boy coming down a playground slide, headfirst

For a number of reasons, the two years leading to the fifth birthday are a unique and critical period during which you can shape the entire gamut of your child's attitudes and understanding. Developments in his intellect and speech will enable you to communicate with him in much more so­phisticated ways. He will still be intensely curious about the world around him and is now better equipped to learn about it.

More important, he will also want to understand how you see things both great and small and what is important to you. Whether the topic is animals, trucks, the color of the sky, or the attributes of God, he will be all ears (even though his mouth may seem to be in perpetual motion) and deeply concerned about what you think.

This wide-eyed openness will not last forever. While you will greatly influence his think­ing throughout childhood, during the coming months you will have an important window of opportunity to lay foundations that will affect the rest of his life. No one can do this job perfectly; therefore generous doses of humility and much time in prayer are definitely in order for this phase of parenting.

The third birthday is a good time to begin recording your child's growth milestones in a way that everyone in the family can follow. A poster marked with numbers to measure height can be attached to the wall of his room, or you can even make some marks on the back of his door if you're careful not to wash them off or paint over them.

You can enlist your child's eager cooperation by making the measuring process a special event twice a year — on each birthday and then six months later. As he grows, he will take special pleasure in seeing how much he has changed from year to year.

Don't be surprised when your preschooler decides to charge ahead of you in the park, church, mall — or at the end of the sidewalk. At this age enthusiasm and the desire for independence are far more abundant than are wisdom and judg­ment. Keep your eyes peeled and a good grip on your child's hand when you are approaching traffic, playing near a pool, or walking through a crowd.

You may have to deal with peer pressure for the first time as your child's social skills and interests in other children begin to blossom. A child who normally is cautious about taking risks may suddenly decide he wants to climb on, jump off, or crawl under something that is off-limits — in response to the tempting, teasing, encouragement, or example of other children.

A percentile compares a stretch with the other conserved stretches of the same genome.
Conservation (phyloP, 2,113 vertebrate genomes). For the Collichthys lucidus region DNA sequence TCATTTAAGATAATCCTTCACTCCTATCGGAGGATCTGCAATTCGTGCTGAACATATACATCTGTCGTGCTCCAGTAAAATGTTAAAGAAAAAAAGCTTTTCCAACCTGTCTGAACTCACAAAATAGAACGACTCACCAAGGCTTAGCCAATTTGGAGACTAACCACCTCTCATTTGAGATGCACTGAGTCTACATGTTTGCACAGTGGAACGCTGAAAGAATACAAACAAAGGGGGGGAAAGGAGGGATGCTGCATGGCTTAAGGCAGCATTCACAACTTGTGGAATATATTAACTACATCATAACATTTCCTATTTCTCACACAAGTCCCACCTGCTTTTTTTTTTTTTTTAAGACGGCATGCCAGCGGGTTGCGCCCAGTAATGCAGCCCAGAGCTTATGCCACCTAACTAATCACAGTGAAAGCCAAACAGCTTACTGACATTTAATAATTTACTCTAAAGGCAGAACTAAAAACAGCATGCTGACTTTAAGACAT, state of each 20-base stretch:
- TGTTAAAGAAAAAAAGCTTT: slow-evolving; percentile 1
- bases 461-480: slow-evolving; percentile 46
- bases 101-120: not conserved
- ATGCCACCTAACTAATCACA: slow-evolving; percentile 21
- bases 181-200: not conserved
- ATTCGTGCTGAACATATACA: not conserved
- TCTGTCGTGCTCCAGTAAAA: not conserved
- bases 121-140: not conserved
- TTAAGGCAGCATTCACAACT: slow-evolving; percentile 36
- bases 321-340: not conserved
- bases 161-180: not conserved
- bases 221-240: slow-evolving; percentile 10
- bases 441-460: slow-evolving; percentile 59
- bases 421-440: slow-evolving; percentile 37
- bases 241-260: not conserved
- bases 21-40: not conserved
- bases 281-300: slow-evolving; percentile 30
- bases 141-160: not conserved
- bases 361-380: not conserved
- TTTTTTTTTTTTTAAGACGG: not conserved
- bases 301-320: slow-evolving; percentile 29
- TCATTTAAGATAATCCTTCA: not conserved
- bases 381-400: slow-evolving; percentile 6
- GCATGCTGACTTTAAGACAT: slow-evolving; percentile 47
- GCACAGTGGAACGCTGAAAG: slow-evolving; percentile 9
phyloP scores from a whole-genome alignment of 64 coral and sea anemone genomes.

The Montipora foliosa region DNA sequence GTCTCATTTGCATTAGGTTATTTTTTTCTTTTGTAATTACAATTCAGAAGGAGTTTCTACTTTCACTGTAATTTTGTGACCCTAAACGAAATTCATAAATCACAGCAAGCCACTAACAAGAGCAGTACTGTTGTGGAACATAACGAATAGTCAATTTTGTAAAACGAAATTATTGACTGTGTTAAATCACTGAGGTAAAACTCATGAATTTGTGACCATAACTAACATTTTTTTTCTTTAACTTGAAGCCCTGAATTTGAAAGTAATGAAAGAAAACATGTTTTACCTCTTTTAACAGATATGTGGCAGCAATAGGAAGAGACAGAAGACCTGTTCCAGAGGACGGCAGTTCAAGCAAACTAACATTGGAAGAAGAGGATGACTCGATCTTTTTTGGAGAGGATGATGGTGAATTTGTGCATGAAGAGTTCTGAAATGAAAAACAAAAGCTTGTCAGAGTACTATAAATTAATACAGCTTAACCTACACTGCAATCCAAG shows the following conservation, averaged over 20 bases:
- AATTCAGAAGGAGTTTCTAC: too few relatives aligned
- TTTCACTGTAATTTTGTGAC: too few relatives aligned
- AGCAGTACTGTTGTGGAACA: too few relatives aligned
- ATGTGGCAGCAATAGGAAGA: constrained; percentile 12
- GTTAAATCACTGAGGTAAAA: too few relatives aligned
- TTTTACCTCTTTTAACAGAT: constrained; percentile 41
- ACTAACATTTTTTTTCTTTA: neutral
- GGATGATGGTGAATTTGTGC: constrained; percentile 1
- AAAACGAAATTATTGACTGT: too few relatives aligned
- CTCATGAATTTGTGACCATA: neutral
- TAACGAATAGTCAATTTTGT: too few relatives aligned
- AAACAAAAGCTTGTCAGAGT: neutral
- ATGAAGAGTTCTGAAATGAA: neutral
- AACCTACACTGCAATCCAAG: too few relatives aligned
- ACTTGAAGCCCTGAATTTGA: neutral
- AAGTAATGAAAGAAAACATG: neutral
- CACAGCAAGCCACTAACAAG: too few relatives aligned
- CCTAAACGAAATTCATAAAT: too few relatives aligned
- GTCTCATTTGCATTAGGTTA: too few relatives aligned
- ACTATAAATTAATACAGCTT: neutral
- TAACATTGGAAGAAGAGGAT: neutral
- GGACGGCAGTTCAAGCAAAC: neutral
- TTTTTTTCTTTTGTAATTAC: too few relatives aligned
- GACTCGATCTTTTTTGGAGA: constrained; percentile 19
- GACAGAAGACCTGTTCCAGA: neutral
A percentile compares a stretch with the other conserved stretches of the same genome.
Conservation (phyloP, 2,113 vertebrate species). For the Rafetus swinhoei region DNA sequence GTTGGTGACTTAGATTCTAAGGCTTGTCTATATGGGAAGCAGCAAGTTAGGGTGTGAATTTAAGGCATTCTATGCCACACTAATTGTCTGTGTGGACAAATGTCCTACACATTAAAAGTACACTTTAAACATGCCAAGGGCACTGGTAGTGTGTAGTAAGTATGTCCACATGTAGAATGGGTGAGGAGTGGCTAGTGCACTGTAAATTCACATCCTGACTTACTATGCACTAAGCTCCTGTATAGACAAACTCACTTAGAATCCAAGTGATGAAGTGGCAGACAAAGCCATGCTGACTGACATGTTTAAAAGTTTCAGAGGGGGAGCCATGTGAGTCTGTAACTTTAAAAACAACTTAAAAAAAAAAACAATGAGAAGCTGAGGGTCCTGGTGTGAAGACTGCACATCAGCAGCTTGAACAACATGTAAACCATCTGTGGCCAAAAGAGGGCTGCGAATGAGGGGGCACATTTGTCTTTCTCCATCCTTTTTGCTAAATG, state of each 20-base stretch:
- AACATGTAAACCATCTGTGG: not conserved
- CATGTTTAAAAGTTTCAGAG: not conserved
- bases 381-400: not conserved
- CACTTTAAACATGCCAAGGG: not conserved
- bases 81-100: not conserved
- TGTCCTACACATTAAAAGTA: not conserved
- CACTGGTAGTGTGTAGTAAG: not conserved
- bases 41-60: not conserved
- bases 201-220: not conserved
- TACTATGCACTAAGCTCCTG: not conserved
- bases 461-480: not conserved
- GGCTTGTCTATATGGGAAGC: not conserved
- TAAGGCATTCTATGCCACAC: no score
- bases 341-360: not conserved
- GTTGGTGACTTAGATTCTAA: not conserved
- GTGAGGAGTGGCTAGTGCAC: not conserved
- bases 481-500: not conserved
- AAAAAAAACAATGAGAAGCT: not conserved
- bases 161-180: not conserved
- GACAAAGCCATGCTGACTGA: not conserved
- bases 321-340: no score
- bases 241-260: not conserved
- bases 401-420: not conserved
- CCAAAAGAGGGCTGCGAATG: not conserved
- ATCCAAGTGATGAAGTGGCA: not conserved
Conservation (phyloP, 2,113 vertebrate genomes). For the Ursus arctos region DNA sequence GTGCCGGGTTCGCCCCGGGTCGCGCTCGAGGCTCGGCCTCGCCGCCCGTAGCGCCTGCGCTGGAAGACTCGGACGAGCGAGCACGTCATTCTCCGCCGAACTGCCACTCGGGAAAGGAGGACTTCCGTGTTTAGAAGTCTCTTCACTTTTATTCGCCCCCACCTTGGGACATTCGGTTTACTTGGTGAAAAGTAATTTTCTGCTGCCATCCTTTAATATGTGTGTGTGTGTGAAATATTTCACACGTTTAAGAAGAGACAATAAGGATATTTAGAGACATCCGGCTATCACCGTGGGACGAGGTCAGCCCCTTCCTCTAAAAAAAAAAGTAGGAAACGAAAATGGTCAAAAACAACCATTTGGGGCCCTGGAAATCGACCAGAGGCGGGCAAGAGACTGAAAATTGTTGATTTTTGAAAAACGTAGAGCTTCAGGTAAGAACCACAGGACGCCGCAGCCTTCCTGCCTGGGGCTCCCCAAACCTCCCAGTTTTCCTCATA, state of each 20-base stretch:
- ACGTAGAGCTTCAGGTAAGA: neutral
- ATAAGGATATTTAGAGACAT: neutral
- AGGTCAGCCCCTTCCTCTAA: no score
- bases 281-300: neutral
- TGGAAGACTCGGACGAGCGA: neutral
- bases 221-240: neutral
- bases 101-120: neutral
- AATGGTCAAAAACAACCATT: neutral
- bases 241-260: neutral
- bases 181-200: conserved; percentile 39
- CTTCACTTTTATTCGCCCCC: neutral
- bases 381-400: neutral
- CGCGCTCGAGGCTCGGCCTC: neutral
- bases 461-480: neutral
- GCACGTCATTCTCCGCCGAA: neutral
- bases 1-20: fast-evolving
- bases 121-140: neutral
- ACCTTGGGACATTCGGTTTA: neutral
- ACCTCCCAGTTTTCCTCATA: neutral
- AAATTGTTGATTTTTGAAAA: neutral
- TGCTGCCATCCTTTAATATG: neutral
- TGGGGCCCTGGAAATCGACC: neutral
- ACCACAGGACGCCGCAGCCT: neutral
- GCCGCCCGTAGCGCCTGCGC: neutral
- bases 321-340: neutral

As a result, during the coming months you will need to begin teaching your child, in very simple terms, the "why" of your rules, along with the "what and where" (or more often the "what not" and "where not").

At this age it is likely that he will push you a little or even wear you out with "Why . . . ?" questions. This isn't necessarily an attempt to start an argument but more likely a sign of growth and simple curiosity about the "whys" in his world — includ­ing your limits and ground rules. Try to use the reason "Because I'm the mom, that's why!" sparingly. You are now building your child's value system, precept upon precept, as well as his ability to link actions with consequences.

At this age, he is beginning to understand and is capable of appreciating the reasons for your rules. Take advantage of his openness by explaining them whenever you can.

Budding three- and four-year-old artists also delight in using brushes, clay, paste, and finger paints — materials that are much more fun for everyone if clothes, furniture, and carpets aren't in jeopardy. Wearing grubby clothes and setting up shop in the yard (or laying down lots of newspaper indoors) is a good idea. Kid-safe, blunt-ended scissors are also a big hit with this age-group, but be sure everyone is clear on what is to be cut and what is to be left alone.

Whatever arts and crafts your child works with, be sure to relax, enjoy, and most of all show interest in what he is producing. Groaning over the messy hands and clothes, trying to "correct" what he creates, or plunging headlong into lessons for the genius-­in-the-making are less worthwhile at this age than asking some open-ended questions ("What's happening in the house you drew?"). You'll have plenty of time to get him involved in formal training in later years if he really has a knack for a particular craft.

Adapted from the Complete Guide to Baby & Child Care, a Focus on the Family book published by Tyndale House Publishers, Inc. Copyright © 1999, Focus on the Family. All rights reserved. International copyright secured. Used by permission.

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